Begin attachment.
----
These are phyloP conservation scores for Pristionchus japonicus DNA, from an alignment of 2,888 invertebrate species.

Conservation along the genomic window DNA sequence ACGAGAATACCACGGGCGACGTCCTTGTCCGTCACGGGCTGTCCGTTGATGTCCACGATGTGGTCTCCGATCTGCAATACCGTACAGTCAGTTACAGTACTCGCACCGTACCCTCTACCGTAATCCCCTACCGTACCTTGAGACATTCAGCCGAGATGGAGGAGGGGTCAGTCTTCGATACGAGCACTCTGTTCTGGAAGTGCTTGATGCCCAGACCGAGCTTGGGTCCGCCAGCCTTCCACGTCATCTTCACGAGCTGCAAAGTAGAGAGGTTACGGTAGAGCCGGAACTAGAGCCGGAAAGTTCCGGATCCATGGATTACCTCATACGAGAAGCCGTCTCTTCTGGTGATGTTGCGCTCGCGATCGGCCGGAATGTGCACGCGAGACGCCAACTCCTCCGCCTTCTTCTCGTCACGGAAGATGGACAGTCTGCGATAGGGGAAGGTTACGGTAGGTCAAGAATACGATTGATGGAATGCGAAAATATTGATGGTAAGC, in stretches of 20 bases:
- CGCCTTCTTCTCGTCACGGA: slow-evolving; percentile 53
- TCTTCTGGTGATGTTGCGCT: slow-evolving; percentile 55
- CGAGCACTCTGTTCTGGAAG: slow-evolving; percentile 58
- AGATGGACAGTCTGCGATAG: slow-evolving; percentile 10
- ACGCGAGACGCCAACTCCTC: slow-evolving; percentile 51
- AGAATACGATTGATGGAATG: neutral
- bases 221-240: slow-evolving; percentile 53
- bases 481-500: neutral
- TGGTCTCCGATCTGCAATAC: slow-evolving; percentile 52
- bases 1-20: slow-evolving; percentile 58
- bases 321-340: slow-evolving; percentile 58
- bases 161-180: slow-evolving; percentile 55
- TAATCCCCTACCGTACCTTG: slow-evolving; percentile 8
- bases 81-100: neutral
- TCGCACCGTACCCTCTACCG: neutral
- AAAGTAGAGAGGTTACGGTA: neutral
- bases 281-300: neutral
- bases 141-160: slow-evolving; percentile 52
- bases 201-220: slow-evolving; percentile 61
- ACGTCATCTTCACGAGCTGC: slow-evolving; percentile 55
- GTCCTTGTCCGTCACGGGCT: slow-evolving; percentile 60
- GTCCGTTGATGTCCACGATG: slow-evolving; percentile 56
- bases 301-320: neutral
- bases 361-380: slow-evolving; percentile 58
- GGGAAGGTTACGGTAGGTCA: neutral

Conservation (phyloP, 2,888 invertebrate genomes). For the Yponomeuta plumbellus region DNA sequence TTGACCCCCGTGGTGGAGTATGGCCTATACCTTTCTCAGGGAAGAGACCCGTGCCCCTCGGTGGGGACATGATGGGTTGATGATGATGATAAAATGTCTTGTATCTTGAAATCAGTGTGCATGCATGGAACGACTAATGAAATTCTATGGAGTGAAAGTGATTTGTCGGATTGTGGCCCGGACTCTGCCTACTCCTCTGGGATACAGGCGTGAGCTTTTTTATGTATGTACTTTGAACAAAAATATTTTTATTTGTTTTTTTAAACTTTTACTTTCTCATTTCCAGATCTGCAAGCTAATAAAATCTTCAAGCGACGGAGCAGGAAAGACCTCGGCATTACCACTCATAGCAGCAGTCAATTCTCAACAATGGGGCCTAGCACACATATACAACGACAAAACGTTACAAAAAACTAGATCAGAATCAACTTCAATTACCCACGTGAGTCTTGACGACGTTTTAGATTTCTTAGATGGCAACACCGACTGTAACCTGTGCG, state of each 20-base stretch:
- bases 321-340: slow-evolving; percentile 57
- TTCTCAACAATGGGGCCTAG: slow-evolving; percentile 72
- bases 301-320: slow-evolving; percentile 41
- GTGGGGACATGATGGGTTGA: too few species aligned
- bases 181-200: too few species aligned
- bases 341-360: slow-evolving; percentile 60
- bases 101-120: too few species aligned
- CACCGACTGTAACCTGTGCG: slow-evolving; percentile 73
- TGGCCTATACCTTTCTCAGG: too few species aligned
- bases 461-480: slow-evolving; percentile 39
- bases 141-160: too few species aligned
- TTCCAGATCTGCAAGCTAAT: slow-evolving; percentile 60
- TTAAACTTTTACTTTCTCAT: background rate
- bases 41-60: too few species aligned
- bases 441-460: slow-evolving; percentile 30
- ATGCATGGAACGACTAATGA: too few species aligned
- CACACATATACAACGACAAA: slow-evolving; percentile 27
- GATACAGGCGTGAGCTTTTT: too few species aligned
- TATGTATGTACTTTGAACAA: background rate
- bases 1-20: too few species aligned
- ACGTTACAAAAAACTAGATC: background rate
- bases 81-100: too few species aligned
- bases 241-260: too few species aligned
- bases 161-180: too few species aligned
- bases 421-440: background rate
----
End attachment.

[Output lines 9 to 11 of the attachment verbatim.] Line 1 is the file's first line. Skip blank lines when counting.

- bases 221-240: slow-evolving; percentile 53
- bases 481-500: neutral
- TGGTCTCCGATCTGCAATAC: slow-evolving; percentile 52